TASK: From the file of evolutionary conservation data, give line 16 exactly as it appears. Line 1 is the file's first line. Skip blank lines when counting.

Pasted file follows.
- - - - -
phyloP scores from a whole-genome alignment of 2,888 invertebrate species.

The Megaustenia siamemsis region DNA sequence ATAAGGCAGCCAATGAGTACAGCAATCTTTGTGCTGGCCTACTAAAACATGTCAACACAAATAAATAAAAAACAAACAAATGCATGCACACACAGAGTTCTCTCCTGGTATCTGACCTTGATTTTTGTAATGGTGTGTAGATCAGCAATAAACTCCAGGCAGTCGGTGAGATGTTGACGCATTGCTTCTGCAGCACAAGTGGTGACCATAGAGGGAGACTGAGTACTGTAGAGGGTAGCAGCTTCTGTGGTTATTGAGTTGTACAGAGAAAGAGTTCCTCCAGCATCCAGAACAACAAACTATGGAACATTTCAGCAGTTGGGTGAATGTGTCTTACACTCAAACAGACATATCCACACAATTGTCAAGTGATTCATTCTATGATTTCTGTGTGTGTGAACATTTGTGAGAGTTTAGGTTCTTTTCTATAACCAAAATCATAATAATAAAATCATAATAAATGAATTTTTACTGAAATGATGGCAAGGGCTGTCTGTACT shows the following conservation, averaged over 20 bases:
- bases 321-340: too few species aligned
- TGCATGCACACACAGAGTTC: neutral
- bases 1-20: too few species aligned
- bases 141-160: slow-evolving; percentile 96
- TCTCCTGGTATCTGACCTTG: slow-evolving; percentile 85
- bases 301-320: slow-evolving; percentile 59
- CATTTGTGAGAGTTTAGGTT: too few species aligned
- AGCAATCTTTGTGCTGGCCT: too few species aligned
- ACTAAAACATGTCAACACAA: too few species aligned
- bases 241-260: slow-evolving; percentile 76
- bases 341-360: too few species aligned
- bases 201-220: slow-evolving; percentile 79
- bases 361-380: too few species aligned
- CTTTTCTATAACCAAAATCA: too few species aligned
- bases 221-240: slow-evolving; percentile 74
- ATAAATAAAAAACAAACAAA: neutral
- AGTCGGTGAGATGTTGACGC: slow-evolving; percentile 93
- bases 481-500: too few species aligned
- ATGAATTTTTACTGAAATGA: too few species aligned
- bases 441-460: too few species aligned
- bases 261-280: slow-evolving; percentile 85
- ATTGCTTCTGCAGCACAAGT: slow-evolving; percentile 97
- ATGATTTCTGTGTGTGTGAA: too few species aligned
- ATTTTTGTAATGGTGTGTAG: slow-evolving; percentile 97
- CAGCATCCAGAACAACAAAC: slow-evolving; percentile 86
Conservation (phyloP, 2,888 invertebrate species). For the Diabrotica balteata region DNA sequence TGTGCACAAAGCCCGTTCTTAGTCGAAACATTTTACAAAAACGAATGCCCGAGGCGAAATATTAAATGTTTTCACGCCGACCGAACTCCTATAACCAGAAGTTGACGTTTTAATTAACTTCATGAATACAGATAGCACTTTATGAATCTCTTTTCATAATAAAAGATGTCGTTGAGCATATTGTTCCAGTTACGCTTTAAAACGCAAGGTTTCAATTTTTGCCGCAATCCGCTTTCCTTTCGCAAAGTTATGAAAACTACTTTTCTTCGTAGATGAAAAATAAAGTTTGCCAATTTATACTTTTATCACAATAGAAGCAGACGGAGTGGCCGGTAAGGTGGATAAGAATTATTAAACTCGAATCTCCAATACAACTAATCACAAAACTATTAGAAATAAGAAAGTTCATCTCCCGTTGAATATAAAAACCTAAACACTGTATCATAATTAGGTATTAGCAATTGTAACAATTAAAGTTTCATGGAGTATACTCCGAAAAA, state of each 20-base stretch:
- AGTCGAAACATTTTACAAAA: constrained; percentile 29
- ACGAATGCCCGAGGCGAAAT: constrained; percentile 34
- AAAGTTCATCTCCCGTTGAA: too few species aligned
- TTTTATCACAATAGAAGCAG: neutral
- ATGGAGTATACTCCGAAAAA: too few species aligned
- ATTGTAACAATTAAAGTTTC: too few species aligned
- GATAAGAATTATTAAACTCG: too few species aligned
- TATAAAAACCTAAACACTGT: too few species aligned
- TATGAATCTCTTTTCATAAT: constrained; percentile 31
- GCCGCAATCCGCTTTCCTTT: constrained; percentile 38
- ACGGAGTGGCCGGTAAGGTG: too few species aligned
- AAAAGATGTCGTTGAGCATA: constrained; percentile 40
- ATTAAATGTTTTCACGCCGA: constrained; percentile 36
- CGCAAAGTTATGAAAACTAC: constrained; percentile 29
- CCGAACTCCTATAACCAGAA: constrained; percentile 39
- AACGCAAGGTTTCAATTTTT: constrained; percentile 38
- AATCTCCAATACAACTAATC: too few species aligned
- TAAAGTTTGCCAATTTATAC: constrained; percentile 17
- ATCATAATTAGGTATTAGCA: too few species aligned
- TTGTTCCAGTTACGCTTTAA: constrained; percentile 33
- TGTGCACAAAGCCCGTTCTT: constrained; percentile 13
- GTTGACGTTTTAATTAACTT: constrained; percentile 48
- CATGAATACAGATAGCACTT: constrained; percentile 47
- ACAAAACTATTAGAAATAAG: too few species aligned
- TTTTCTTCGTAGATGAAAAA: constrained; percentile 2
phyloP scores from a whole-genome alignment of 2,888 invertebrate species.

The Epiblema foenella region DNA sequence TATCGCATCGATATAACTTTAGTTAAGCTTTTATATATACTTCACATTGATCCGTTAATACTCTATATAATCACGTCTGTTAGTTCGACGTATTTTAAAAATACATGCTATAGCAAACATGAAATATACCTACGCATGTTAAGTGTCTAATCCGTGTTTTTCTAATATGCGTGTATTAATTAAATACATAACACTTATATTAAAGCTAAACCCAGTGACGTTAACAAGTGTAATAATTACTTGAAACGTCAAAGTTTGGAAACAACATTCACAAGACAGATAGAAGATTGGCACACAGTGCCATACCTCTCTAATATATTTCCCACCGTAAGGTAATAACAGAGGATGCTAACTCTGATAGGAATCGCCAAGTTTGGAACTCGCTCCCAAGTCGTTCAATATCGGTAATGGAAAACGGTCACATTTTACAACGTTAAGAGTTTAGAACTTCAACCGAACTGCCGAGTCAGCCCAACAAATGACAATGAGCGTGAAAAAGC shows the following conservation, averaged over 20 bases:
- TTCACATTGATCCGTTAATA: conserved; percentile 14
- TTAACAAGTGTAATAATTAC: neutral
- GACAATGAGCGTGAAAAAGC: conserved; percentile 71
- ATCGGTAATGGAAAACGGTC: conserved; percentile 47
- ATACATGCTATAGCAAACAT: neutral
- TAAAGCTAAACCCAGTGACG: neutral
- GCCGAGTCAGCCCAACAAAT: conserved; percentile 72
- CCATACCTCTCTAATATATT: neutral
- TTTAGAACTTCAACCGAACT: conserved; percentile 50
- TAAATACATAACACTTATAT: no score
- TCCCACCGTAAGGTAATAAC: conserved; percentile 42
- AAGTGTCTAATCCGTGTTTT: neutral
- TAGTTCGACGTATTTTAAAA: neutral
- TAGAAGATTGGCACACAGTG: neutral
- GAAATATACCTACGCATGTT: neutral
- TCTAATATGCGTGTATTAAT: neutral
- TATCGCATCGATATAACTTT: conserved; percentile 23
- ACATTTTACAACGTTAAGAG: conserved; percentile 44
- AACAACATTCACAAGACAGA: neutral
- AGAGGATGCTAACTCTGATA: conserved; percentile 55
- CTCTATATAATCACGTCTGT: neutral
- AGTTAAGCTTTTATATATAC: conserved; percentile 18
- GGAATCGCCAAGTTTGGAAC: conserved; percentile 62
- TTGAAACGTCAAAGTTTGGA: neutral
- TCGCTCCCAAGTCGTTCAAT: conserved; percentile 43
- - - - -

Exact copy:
- CTTTTCTATAACCAAAATCA: too few species aligned